Framing My Name: Extending Educational Boundaries
Framing my name: extending educational boundaries addresses issues of name and the naming process and its impact on higher education pedagogy. In bringing together the perspectives of the authors, the book shows how students’ names are an agency of their learning. The manner in which names are articulated impacts on how students relate to learning. The process of naming involves an ontology that is related to students’ histories, their culture, their place and position within a social matrix of group and community. For educators, this means undergoing a scaffolding process of learning the background to names and naming processes and then applying this knowledge to an understanding of students.
‘This book explores a wide and rich array of cultural stories and meanings, of hybrid forms and possibilities, or tradition and encounter in names and naming. It has great practical value and is a pedagogical investment of its own, but a possibly greater virtue is its ability to look at boundaries and ask about their role, to push beyond them but acknowledge their function and enduring presence, to offer ideas about how identity and place, names and roles are constructed and how these function.
In several chapters, we encounter students and teachers negotiating their local modus operandi based on cultural sensitivity and draw the conclusion of the key importance of an advance awareness of the need to think more seriously and systematically about personal names. In Margaret Kumar’s discussion of names, we see how names and their multiple meanings is an instalment in the very process of global education itself, in which the expectations of teachers, lecturers and administrators about who they will be teaching and ‘servicing’, have been scrambled. The norm is less and less a norm. The editors, bring the perspectives of educators, concerned with effectiveness in education (‘good’ teaching) but also good effects from education (‘just’ teaching) and this double element pervades the ethical stance that the volume exhibits. This is one of its most ennobling characteristics.’
(Professor Joseph Lo Bianco, Foreword to Framing my name: extending educational
Framing my name
Margaret Kumar and Supriya Pattanayak>
The ‘backstory’ to names and the naming process in Australia
Barry Tucker and Margaret Kumar
Names, the envelope of destiny in the Grassfields of Cameroon
Bill F. Ndi
Self-authorship, the disturbing identity of the author
Locating boundaries, different rhythms to the same name
Establishing the space of naming
Debi Prasanna Pattanayak
A window onto Chinese culture and society
‘My name is Karen...’
So what is your real name?’
Immortality is in your name
Ndũngi wa Mũngai
Names, an Australian’s personal perspective
The colour of names, others’ perceptions, my reflections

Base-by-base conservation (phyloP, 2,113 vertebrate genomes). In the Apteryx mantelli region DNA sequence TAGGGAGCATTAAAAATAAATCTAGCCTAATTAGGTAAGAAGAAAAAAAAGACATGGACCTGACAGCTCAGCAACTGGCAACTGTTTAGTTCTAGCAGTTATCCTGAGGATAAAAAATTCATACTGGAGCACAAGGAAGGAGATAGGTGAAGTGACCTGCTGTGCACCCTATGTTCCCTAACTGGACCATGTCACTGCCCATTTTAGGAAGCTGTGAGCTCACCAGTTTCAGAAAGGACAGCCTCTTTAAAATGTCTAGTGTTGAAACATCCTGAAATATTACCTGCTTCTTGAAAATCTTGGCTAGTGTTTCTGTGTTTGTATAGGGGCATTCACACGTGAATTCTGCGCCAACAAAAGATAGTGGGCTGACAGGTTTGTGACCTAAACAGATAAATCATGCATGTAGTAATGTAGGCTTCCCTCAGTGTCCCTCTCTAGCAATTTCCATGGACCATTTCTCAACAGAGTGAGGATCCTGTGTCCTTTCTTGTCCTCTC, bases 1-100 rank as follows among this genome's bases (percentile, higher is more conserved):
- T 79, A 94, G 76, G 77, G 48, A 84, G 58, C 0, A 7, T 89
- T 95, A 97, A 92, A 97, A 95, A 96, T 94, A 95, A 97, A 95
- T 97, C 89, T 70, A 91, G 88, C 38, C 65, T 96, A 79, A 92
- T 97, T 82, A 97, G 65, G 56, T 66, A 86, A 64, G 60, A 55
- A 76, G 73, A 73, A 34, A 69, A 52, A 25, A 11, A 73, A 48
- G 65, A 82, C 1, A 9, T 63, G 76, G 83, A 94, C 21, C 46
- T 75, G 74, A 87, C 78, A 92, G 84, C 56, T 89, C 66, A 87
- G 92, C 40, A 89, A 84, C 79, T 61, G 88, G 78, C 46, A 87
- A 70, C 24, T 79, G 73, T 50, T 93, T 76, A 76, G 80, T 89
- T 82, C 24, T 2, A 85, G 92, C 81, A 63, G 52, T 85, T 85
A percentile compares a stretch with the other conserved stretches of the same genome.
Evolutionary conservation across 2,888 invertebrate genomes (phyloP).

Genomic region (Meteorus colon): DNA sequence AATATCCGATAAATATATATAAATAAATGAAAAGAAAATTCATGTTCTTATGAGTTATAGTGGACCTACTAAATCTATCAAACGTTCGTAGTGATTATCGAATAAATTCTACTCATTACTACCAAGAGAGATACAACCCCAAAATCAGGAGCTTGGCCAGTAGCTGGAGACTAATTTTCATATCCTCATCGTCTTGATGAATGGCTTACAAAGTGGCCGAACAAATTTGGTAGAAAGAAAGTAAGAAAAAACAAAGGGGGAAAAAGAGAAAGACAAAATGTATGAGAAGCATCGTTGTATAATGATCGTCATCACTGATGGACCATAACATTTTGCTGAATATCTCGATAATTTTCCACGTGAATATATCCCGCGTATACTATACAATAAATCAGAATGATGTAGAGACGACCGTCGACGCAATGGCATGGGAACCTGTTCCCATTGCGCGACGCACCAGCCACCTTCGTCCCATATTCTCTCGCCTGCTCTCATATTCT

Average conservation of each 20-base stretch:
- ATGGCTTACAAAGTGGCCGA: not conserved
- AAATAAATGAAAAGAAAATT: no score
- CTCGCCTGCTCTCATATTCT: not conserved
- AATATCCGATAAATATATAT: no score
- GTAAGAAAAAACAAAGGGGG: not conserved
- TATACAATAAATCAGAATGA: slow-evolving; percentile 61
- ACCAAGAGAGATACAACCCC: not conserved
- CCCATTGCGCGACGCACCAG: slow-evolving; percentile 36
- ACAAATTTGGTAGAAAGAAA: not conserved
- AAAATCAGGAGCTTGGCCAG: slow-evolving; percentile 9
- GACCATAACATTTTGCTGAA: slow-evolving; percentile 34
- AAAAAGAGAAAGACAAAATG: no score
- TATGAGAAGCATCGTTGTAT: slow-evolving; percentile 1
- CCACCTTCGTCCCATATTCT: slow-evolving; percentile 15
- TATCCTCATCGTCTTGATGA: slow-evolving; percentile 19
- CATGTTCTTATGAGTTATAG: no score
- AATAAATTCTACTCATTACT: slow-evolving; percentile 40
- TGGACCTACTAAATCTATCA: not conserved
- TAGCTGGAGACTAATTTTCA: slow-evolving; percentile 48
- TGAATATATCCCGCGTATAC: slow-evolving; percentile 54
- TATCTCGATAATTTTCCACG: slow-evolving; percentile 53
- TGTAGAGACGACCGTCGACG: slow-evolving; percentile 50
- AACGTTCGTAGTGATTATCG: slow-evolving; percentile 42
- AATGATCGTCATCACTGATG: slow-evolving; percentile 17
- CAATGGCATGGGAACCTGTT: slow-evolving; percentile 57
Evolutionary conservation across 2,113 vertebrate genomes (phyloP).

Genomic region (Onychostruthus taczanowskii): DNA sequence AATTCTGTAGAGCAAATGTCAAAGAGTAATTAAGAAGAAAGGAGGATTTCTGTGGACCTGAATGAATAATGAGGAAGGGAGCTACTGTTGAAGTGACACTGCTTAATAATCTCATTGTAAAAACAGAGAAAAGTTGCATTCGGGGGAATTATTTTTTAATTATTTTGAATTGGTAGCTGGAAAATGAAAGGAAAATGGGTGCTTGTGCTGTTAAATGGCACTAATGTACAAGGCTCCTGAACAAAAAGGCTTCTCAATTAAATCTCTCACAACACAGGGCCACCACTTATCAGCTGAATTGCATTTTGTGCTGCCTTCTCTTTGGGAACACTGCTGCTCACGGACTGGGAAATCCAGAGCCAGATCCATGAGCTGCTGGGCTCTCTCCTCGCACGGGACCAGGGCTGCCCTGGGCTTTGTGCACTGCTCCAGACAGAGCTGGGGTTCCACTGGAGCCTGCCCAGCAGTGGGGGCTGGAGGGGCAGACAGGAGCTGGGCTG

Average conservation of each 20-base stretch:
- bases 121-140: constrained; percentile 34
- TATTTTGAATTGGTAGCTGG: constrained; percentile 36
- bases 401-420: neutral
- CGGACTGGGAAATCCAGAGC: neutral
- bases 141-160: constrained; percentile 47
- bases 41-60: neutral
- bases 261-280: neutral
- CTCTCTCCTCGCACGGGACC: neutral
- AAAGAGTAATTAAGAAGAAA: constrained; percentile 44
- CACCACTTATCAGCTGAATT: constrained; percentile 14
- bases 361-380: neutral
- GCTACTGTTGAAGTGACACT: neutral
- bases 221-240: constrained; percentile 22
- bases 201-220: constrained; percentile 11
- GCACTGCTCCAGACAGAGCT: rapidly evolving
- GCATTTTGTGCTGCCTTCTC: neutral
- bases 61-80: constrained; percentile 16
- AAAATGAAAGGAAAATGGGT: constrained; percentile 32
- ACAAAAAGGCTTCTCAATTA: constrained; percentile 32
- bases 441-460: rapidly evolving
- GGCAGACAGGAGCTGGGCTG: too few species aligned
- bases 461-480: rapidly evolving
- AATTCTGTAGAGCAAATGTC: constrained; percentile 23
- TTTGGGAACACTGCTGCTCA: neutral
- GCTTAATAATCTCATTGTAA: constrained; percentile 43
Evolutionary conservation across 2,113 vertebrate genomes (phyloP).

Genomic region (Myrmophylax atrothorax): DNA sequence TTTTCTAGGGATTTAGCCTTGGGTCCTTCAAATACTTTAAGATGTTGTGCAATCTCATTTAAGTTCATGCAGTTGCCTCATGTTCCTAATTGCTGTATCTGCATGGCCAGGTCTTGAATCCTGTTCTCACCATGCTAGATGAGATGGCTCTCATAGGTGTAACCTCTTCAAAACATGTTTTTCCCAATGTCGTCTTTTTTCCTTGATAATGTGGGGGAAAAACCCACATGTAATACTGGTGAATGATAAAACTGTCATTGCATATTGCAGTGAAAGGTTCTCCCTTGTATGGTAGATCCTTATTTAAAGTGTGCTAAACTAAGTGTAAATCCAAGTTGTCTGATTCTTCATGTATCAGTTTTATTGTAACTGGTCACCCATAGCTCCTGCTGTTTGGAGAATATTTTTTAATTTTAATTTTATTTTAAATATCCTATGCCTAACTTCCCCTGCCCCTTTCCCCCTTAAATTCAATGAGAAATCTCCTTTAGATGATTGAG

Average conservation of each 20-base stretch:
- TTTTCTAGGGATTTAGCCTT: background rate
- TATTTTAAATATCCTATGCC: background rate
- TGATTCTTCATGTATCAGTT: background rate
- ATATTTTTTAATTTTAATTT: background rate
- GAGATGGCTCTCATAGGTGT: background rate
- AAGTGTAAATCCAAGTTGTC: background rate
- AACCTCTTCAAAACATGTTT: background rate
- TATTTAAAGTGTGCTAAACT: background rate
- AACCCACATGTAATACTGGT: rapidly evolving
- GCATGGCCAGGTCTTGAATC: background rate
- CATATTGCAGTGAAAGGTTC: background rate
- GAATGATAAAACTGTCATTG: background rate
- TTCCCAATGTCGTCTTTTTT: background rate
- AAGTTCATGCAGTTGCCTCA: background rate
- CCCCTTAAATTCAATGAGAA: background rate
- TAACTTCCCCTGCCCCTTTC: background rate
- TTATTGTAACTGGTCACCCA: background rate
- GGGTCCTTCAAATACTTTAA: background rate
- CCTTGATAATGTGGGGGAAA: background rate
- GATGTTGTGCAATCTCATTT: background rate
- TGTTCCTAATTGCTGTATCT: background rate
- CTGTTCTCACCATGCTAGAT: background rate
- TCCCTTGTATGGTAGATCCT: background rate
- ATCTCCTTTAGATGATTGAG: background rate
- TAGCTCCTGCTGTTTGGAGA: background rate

Names, an address without a postcode
Extending educational boundaries
Kumar, Kumar and Tucker, Johnson, Pattanayak, Bishop, Joseph, Ndi, Ndungi, Qian and Stagnitti
||Foreign Students, Higher Education, Personal Names, Pronunciation of Names, Group Identity
Book: Print (Paperback).
Book: Electronic (PDF File; 1.586MB).
Published by The Learner, Champaign, Illinois.
Deakin University, Australia
Margaret Kumar, PhD is a Higher Degree by Research Language and Learning adviser at Deakin University. Margaret articulates challenging resources for research students through online learning. She also provides on-campus research training sessions, one-to-one consultations and academically oriented strategies and skills as enhanced support for students. Margaret has a background in teaching and learning practices for international students, applied linguistics and language and literacy education and has taught in a diverse range of education systems in Australia and overseas.
Department for International Development India
Supriya Pattanayak has extensive teaching, research and policy experience. Her research interest is in the field of gender and development issues, and social work pedagogy in different contexts. She has experience of working in small and large NGOs, multilateral agencies (UNHCR), bilateral agencies, federal and state governments and universities in India and Australia. In her present role as State Representative (Orissa), Department for International Development India (DFID) (British High Commission), she works collaboratively with various development partners such as National and State Governments, other multilateral (World Bank, UNDP, UNFPA, UNICEF, WHO, WFP) and bilateral (DANIDA) agencies, International NGOs and civil society organisations in pursuance of harmonisation of development efforts and achievement of the Millennium Development Goals.
Richard Johnson was born in Gaya,India and attended Goethals Memorial School in Kurseong and St. Xavier’s College, Calcutta. He migrated to Australia in 1969. Richard is currently a Senior Lecturer in the School of Education, Royal Melbourne Institute of Technology (RMIT) University, Bundoora, Australia. Richard’s research and teaching interests include ways of internationalising the curriculum through acknowledging the contribution of South East and South Asian knowledge bases. He recently completed a research project entitled ‘Exploring the Monsoon Wedding phenomenon of Indian students studying in Australia’ with Dr. Margaret Kumar. Richard was awarded a Rotary grant to work in Nepal and he has also taught in India. In 2009 he co-ordinated a project involving undergraduate teacher education students working with international students. ‘Engaging generation Y learners’ is the focus of his current and teaching and research interests. He is exploring how forum theatre can be part of teacher education pedagogy.
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